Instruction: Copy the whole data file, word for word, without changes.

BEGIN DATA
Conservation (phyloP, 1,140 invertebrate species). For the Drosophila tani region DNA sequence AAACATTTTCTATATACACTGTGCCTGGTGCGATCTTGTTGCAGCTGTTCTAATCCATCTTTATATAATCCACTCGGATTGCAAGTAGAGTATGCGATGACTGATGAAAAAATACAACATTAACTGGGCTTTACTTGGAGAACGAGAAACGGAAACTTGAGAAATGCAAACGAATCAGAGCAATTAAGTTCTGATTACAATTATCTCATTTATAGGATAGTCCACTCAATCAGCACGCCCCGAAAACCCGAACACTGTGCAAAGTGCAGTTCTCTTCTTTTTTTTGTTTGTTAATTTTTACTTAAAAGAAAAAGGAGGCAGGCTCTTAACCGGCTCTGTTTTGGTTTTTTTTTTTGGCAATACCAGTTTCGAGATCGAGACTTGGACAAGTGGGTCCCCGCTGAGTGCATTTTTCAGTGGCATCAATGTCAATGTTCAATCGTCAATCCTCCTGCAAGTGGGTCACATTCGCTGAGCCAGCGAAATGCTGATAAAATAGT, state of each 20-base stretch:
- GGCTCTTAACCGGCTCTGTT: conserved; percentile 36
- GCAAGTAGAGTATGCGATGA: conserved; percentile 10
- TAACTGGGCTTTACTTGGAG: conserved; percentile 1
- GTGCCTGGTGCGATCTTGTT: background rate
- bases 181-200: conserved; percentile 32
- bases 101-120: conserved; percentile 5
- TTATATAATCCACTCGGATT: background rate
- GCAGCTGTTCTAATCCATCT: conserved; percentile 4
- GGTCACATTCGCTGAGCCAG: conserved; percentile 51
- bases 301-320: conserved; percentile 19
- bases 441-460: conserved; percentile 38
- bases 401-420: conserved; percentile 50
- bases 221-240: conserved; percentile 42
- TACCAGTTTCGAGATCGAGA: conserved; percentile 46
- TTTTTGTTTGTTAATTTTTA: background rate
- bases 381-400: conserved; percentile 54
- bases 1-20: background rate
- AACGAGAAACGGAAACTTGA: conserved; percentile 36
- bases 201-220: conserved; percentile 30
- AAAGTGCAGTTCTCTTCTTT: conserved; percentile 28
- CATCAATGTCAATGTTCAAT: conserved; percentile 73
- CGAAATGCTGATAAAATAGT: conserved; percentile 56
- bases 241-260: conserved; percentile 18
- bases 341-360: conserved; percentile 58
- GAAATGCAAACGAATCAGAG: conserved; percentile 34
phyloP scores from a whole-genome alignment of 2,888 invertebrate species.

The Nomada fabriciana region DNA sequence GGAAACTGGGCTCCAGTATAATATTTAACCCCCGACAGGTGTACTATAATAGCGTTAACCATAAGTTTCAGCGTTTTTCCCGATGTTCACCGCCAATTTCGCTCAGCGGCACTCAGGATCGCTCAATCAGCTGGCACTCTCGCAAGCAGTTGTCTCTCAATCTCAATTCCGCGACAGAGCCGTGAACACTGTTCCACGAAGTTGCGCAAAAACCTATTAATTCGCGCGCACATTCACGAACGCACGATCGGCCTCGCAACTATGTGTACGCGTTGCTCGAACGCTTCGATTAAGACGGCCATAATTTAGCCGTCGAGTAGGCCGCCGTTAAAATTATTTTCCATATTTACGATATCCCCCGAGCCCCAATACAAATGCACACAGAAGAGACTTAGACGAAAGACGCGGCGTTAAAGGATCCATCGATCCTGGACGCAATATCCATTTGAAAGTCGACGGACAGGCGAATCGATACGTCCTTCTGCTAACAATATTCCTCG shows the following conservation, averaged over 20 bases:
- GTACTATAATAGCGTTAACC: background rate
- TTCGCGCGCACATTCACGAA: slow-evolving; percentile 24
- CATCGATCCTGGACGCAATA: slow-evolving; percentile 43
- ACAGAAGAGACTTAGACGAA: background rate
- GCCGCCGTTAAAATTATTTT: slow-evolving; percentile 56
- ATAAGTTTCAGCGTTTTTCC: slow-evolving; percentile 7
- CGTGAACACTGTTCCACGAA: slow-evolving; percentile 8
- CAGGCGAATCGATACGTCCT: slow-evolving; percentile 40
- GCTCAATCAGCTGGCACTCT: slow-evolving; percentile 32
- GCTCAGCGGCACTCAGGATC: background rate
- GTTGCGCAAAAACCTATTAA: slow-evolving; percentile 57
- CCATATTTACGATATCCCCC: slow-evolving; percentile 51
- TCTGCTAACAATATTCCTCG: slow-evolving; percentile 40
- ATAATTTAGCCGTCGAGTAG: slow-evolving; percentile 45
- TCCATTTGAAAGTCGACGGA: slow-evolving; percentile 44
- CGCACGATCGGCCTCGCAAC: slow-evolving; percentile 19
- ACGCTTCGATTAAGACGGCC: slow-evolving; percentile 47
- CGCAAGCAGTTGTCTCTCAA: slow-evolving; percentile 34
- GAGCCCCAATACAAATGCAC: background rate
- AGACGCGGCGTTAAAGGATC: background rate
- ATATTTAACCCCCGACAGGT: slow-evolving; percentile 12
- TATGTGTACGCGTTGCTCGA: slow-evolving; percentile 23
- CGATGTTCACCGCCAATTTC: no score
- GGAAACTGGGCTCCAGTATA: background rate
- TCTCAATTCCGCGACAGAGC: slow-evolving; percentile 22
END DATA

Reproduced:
Conservation (phyloP, 1,140 invertebrate species). For the Drosophila tani region DNA sequence AAACATTTTCTATATACACTGTGCCTGGTGCGATCTTGTTGCAGCTGTTCTAATCCATCTTTATATAATCCACTCGGATTGCAAGTAGAGTATGCGATGACTGATGAAAAAATACAACATTAACTGGGCTTTACTTGGAGAACGAGAAACGGAAACTTGAGAAATGCAAACGAATCAGAGCAATTAAGTTCTGATTACAATTATCTCATTTATAGGATAGTCCACTCAATCAGCACGCCCCGAAAACCCGAACACTGTGCAAAGTGCAGTTCTCTTCTTTTTTTTGTTTGTTAATTTTTACTTAAAAGAAAAAGGAGGCAGGCTCTTAACCGGCTCTGTTTTGGTTTTTTTTTTTGGCAATACCAGTTTCGAGATCGAGACTTGGACAAGTGGGTCCCCGCTGAGTGCATTTTTCAGTGGCATCAATGTCAATGTTCAATCGTCAATCCTCCTGCAAGTGGGTCACATTCGCTGAGCCAGCGAAATGCTGATAAAATAGT, state of each 20-base stretch:
- GGCTCTTAACCGGCTCTGTT: conserved; percentile 36
- GCAAGTAGAGTATGCGATGA: conserved; percentile 10
- TAACTGGGCTTTACTTGGAG: conserved; percentile 1
- GTGCCTGGTGCGATCTTGTT: background rate
- bases 181-200: conserved; percentile 32
- bases 101-120: conserved; percentile 5
- TTATATAATCCACTCGGATT: background rate
- GCAGCTGTTCTAATCCATCT: conserved; percentile 4
- GGTCACATTCGCTGAGCCAG: conserved; percentile 51
- bases 301-320: conserved; percentile 19
- bases 441-460: conserved; percentile 38
- bases 401-420: conserved; percentile 50
- bases 221-240: conserved; percentile 42
- TACCAGTTTCGAGATCGAGA: conserved; percentile 46
- TTTTTGTTTGTTAATTTTTA: background rate
- bases 381-400: conserved; percentile 54
- bases 1-20: background rate
- AACGAGAAACGGAAACTTGA: conserved; percentile 36
- bases 201-220: conserved; percentile 30
- AAAGTGCAGTTCTCTTCTTT: conserved; percentile 28
- CATCAATGTCAATGTTCAAT: conserved; percentile 73
- CGAAATGCTGATAAAATAGT: conserved; percentile 56
- bases 241-260: conserved; percentile 18
- bases 341-360: conserved; percentile 58
- GAAATGCAAACGAATCAGAG: conserved; percentile 34
phyloP scores from a whole-genome alignment of 2,888 invertebrate species.

The Nomada fabriciana region DNA sequence GGAAACTGGGCTCCAGTATAATATTTAACCCCCGACAGGTGTACTATAATAGCGTTAACCATAAGTTTCAGCGTTTTTCCCGATGTTCACCGCCAATTTCGCTCAGCGGCACTCAGGATCGCTCAATCAGCTGGCACTCTCGCAAGCAGTTGTCTCTCAATCTCAATTCCGCGACAGAGCCGTGAACACTGTTCCACGAAGTTGCGCAAAAACCTATTAATTCGCGCGCACATTCACGAACGCACGATCGGCCTCGCAACTATGTGTACGCGTTGCTCGAACGCTTCGATTAAGACGGCCATAATTTAGCCGTCGAGTAGGCCGCCGTTAAAATTATTTTCCATATTTACGATATCCCCCGAGCCCCAATACAAATGCACACAGAAGAGACTTAGACGAAAGACGCGGCGTTAAAGGATCCATCGATCCTGGACGCAATATCCATTTGAAAGTCGACGGACAGGCGAATCGATACGTCCTTCTGCTAACAATATTCCTCG shows the following conservation, averaged over 20 bases:
- GTACTATAATAGCGTTAACC: background rate
- TTCGCGCGCACATTCACGAA: slow-evolving; percentile 24
- CATCGATCCTGGACGCAATA: slow-evolving; percentile 43
- ACAGAAGAGACTTAGACGAA: background rate
- GCCGCCGTTAAAATTATTTT: slow-evolving; percentile 56
- ATAAGTTTCAGCGTTTTTCC: slow-evolving; percentile 7
- CGTGAACACTGTTCCACGAA: slow-evolving; percentile 8
- CAGGCGAATCGATACGTCCT: slow-evolving; percentile 40
- GCTCAATCAGCTGGCACTCT: slow-evolving; percentile 32
- GCTCAGCGGCACTCAGGATC: background rate
- GTTGCGCAAAAACCTATTAA: slow-evolving; percentile 57
- CCATATTTACGATATCCCCC: slow-evolving; percentile 51
- TCTGCTAACAATATTCCTCG: slow-evolving; percentile 40
- ATAATTTAGCCGTCGAGTAG: slow-evolving; percentile 45
- TCCATTTGAAAGTCGACGGA: slow-evolving; percentile 44
- CGCACGATCGGCCTCGCAAC: slow-evolving; percentile 19
- ACGCTTCGATTAAGACGGCC: slow-evolving; percentile 47
- CGCAAGCAGTTGTCTCTCAA: slow-evolving; percentile 34
- GAGCCCCAATACAAATGCAC: background rate
- AGACGCGGCGTTAAAGGATC: background rate
- ATATTTAACCCCCGACAGGT: slow-evolving; percentile 12
- TATGTGTACGCGTTGCTCGA: slow-evolving; percentile 23
- CGATGTTCACCGCCAATTTC: no score
- GGAAACTGGGCTCCAGTATA: background rate
- TCTCAATTCCGCGACAGAGC: slow-evolving; percentile 22